Washington (CNN) -- President Barack Obama and congressional leaders from both parties launched a new round of negotiations on a deficit reduction deal Thursday and quickly scheduled a second meeting for Sunday, signaling a shared desire to ensure the federal debt ceiling gets raised to avoid possible default next month.
The 90-minute White House meeting was described as "very constructive" by Obama and "productive" by House Speaker John Boehner, who has emerged as the chief Republican negotiator. However, no details of the talks were officially announced, and White House spokesman Jay Carney said there was no breakthrough.
Others taking part in the talks included Vice President Joe Biden, Senate Majority Leader Harry Reid, Senate Minority Leader Mitch McConnell and House Minority Leader Nancy Pelosi.
Obama then made a brief statement to reporters in which he announced that the same group of leaders will reconvene at the White House on Sunday. At that point, "the expectation (is) the parties will at least know where each other's bottom lines are, and will hopefully be in a position to then start engaging in the hard bargaining that's necessary to get a deal done," Obama said.
The "parties are still far apart," Obama stressed, adding that everyone recognizes the need to reach an agreement and has conceded there will be "pain involved politically on all sides."
Boehner told House Republicans earlier in the day that the odds of reaching a deal are "maybe 50-50," according to a GOP aide. Republican Sen. Roy Blunt of Missouri, who did not take part in the meeting, said later that "there is a substantial belief that whatever's going to happen is likely to happen in the next few days."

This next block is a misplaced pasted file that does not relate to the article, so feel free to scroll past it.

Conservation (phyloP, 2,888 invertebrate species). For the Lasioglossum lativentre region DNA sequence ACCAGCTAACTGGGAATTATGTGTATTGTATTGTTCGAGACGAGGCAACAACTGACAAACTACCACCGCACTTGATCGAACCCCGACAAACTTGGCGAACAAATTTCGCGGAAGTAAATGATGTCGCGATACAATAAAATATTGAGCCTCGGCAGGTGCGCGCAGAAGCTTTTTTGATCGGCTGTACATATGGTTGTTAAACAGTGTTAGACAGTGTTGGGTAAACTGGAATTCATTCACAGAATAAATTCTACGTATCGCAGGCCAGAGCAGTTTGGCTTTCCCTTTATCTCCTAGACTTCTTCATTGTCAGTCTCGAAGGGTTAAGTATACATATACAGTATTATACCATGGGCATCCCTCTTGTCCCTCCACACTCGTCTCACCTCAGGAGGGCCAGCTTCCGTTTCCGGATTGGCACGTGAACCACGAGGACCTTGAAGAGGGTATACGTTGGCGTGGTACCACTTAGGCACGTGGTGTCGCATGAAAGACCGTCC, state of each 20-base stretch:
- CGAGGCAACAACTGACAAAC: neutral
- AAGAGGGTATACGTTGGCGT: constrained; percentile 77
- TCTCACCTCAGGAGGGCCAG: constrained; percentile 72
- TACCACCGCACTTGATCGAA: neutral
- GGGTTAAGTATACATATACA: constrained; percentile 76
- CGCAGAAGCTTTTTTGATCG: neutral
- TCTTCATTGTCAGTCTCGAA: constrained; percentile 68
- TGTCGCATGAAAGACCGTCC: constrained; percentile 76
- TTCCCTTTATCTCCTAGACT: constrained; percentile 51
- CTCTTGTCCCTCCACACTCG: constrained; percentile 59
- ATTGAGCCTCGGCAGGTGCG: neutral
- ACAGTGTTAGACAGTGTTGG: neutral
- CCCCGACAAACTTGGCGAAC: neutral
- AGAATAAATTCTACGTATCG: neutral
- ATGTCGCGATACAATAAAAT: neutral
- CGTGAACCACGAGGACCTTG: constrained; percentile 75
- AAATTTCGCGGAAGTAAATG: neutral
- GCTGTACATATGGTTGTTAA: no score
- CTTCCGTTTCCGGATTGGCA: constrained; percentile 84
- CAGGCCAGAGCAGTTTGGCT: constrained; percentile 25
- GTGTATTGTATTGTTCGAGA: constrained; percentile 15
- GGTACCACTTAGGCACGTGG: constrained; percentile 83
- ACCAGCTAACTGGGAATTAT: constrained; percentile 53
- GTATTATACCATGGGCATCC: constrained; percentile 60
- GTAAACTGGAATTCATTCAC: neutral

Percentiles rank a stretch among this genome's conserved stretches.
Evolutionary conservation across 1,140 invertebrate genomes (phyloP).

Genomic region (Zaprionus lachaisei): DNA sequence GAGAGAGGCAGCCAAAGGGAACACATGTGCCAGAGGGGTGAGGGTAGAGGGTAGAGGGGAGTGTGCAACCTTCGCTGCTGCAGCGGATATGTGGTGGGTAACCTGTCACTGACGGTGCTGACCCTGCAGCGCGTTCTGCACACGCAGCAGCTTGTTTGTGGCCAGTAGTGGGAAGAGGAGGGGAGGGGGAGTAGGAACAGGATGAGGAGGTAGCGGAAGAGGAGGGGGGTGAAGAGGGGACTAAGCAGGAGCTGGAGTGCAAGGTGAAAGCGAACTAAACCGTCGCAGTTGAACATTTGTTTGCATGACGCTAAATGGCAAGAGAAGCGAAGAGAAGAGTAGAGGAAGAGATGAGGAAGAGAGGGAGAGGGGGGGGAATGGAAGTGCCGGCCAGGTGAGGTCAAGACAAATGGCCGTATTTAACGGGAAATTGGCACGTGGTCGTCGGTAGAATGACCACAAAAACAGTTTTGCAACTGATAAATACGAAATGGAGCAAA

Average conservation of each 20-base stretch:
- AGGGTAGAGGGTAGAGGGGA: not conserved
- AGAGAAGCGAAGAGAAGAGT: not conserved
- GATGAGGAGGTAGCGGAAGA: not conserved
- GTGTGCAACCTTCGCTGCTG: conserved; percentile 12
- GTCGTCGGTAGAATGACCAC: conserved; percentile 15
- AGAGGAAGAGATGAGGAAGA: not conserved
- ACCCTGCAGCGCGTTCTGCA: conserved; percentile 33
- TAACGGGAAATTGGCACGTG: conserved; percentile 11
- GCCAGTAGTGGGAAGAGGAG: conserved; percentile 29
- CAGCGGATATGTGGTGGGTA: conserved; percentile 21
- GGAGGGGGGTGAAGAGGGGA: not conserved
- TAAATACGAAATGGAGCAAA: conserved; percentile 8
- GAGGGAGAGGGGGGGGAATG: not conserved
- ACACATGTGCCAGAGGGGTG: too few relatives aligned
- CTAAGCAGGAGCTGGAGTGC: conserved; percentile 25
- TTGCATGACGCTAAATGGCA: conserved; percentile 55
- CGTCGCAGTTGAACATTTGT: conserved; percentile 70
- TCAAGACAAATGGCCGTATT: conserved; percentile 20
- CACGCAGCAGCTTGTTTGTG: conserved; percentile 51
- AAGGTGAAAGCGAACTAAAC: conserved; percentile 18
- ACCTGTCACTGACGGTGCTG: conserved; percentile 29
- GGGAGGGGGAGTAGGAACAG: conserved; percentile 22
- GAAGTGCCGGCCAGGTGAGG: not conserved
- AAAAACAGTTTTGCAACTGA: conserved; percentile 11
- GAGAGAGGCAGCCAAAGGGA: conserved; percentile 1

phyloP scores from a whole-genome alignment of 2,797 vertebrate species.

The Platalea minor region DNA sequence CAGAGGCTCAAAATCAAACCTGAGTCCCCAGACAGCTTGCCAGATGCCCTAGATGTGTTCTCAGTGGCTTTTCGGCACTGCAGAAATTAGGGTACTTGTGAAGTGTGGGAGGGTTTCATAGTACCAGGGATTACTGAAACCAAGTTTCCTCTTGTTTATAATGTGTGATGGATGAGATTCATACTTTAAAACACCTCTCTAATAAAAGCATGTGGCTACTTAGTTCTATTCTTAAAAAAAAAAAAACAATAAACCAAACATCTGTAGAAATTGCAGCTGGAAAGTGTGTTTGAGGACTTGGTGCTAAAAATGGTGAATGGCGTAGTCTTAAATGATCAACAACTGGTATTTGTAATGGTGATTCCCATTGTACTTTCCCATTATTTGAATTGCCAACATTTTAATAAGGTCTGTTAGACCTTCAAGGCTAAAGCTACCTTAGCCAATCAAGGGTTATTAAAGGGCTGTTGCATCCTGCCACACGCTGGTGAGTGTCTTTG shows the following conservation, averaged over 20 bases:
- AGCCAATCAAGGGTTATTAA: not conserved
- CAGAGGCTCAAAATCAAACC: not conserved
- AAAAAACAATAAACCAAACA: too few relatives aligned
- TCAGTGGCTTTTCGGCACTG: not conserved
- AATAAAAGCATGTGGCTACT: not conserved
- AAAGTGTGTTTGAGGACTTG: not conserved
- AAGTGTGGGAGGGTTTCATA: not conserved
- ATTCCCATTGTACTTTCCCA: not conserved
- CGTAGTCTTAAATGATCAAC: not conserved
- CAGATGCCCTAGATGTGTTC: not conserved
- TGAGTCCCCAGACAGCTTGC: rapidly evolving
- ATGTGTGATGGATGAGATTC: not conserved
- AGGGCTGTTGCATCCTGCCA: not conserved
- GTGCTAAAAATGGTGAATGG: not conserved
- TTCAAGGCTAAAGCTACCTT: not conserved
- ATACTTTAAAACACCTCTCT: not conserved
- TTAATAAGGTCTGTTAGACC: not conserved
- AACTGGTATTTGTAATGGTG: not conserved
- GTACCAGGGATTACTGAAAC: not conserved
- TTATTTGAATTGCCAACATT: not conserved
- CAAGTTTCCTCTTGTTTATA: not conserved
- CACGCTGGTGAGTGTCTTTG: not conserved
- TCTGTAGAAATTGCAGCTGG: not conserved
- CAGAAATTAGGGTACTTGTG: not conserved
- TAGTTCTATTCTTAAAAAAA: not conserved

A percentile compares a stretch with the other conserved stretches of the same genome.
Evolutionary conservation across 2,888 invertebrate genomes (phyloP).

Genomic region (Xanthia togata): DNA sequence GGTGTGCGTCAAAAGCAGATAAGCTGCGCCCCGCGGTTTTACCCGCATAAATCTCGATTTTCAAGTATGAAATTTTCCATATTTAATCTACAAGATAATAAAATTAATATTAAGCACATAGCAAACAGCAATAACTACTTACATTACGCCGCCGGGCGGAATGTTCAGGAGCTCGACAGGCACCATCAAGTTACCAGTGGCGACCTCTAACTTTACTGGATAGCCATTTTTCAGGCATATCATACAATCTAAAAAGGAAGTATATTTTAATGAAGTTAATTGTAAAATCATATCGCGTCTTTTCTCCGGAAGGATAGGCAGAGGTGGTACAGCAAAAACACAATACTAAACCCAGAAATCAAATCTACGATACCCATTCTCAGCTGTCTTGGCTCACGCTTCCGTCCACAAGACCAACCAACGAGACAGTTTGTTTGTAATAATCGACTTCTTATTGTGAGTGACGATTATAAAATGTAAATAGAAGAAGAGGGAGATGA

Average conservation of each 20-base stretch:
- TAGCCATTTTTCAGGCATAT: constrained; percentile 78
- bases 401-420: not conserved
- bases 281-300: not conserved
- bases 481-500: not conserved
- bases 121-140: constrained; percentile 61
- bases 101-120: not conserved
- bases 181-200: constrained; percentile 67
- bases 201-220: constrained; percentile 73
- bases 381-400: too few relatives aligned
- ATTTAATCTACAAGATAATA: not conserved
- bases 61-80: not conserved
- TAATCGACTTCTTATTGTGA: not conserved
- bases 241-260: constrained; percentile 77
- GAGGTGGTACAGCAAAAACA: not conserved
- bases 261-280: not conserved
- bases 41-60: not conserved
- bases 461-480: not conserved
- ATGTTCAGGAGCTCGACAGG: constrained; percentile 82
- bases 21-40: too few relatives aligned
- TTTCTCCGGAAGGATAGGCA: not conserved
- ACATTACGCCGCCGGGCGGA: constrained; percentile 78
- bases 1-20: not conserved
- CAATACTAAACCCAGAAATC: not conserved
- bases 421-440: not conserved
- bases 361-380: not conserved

"We'll see how genuine everyone is in trying to get there," Blunt told reporters.
Treasury Department officials have warned that the current $14.3 trillion debt ceiling has to be raised by August 2 to avoid a potential default, which they warn would cause great harm to the nation's economic recovery.
Obama said in Thursday's meeting that he will not sign any agreement that fails to raise the debt ceiling beyond the 2012 election, according to two congressional sources with knowledge of the talks.
The president also has signaled a willingness to include reforms to popular entitlement programs such as Social Security and Medicare as part of a broad agreement for between $3 trillion and $4 trillion in deficit cuts over the next decade, said Democratic officials familiar with the negotiations.
Defense spending and tax reform are also on the table, the officials told CNN.
"Nobody's plan is going to be the plan that emerges," Carney said. "Comprehensiveness and balance are our targets."
Before the meeting, GOP leaders took a hard line against tax hikes as part of any debt ceiling deal.
"Everything is on the table except raising taxes on the American people," Boehner said. "We are not going to raise taxes on the very people that we expect to reinvest in our economy and to help create jobs."
Congressional Democrats, meanwhile, wrestled with rising anger among liberal House members in the wake of news that the president might agree to entitlement cuts.
A group of progressive House Democrats said Thursday morning they are collecting signatures for a letter to Obama opposing any reductions in Social Security, Medicare, or Medicaid. The members warned that they would oppose any deal that cuts entitlement programs or fails to raise taxes on the wealthy.
"We feel that the discussions have been skewed up to this point," said Rep. Raul Grijalva, D-Arizona. We need to protect "programs that are essential to working folks and the middle class."
"The debt must be addressed, but it should be done in a way that is fair to all," said Rep. Judy Chu, D-California.
The politically influential AARP, formerly the American Association of Retired Persons, also weighed in, warning it would oppose any deal cutting Social Security.
"AARP urges all lawmakers to reject any proposals that would cut the benefits seniors have earned through a lifetime of hard work," said Barry Rand, the organization's CEO.